Maple Leaf Canadian and Family Owned
Flanagan Foodservice

Hands clicking glasses over a table of appetizers

 

Your diners are looking for creativity and new taste sensations by sharing plates like tapas, cheese and dessert selections. Technomic reports that 47% of consumers who eat small plates strongly agree that they are more likely to try new flavours on small plates than in entrées.

 

According to the Canadian Snacking Nation 2016 study by Ipsos, more than two-thirds of all consumption occasions occur outside of traditional meals.

 

1. Sharing to sample new tastes

Shareable plates can be used as portion control for those diners interested in having just a few ‘small bites’ shared among friends, says Kira Smith, business development chef for Shalit Foods. “Ordering a few share plates can give diners a broader flavour experience; they can experience variety instead of ordering a single entrée.”

 

Offer a few shareables that could "double" as an entrée, in a way; in addition to individual appetizers like salads and soups,shareables could include pork tacos, sliders, or—on the lighter side—lettuce wraps and root vegetable "fries."

 

2. Sharing is social

Sharing plates are a great way to make meals interactive, Smith observes. “Diners are truly ‘breaking bread’ together as they take part in a shared experience – it highlights the sociability of the dining experience. The small, often ‘dip-able’ bites on share plates can be positioned as an opportunity to try a variety of sauces or offer customization.”

 

3. Take it on board

Charcuterie platters are a great shareable that is found on a lot of menus now.

 

“This board is a great item to grow the check average,” says James Keppy, corporate chef at Maple Leaf Foods. “Quickly put them [boards] together with a few cured meats and ingredients, like cheeses and pickled vegetables, already found in your inventory.”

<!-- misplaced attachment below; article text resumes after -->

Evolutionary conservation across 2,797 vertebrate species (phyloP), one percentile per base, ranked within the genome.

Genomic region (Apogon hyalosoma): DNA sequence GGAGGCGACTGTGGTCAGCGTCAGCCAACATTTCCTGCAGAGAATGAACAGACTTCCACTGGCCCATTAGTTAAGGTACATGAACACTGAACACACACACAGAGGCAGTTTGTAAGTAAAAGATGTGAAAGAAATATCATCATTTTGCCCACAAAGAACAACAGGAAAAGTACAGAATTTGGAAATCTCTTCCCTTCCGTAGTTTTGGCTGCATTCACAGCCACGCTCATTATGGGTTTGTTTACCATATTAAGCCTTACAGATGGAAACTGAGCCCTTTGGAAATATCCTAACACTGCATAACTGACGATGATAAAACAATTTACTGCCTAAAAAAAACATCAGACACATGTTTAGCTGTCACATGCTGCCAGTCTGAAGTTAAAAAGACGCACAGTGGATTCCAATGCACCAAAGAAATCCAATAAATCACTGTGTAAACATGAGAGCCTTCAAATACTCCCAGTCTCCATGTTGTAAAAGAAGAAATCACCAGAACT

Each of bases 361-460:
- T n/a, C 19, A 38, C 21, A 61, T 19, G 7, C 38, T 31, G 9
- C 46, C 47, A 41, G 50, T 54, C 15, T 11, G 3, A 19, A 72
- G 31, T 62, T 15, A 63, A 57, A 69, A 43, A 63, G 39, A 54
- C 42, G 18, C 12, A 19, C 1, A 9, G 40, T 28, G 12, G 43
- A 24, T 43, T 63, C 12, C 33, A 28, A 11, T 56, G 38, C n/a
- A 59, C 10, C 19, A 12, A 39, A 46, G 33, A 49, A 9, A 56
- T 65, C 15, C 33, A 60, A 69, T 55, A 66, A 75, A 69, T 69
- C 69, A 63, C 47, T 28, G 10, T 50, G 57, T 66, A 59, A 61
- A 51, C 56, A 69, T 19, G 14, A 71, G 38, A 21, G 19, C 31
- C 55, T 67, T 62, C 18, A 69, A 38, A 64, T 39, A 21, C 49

Charcuterie board

 

4. Say cheese!

Cheese platters work beautifully as a shared plate and can function as an appetizer or dessert course,” Kira Smith says.

 

Chef Kira’s top tip:

“Offer a variety of three to five different cheeses with accompaniments such as fresh or dried fruit, different compotes or chutneys, nuts and interesting flatbreads or crackers. Where possible, highlight local cheeses or seasonal fruits and provide wine and beer suggestions that pair well.”

 

5. Sauce for sharing

Younger diners aged 18 to 34 are driving interest in sauces like sweet and sour, curry, sriracha and chimichurri. A sauce with a unique or flavourful name can pique interest and drive sales, Technomic reports, as sharing diners literally dip into sauces and toppings.

 

6. Just desserts

A shared platter of mini portions of your standard desserts can be a simple new idea.

 

Chef Kira’s top tip:

“Use (a shared dessert platter) as an opportunity to introduce a unique or new item in miniature portion among more familiar items on the share platter to encourage trial or experiment with a new sauce.”

 

7. Bigger than just a bite

Think bigger than bite size with shareables and encourage diners to make their desserts a fun, DIY social interaction. 

 

“Tiny portions aren’t shareable, but if you make your portion a little bigger, then people can split it and enjoy an interaction,” says Lino Cordeiro, national account culinary manager, Rich Products of Canada. “Those bigger desserts still have a ‘wow’ factor, and they’re fun.”

 

Two slices of layered cake on a plate

 

Small plates and sides growing in popularity

Technomic’s Canadian Starters, Small Plates & Sides Consumer Trend Report revealed:

 

  • Small plates are relatively rare among Top 200 chains, but the number of operators menuing small plates has increased nearly 15% from 2014
  • At LSRs, breaded vegetables are growing as both starters and sides, and proteins and non-breaded vegetables are the fastest-growing sides; operators may be pushing options with a more healthful appeal.
  • At FSRs, more filling options are growing, such as taco and pizza starters and pasta sides; these starters and sides may be able to crossfunction as entrées.

 

Article by Lawrence Herzog

 

This article originally appeared in our Fall/Winter 2017 issue of Chef Connexion.

 

Read the latest issue of Chef Connexion

 

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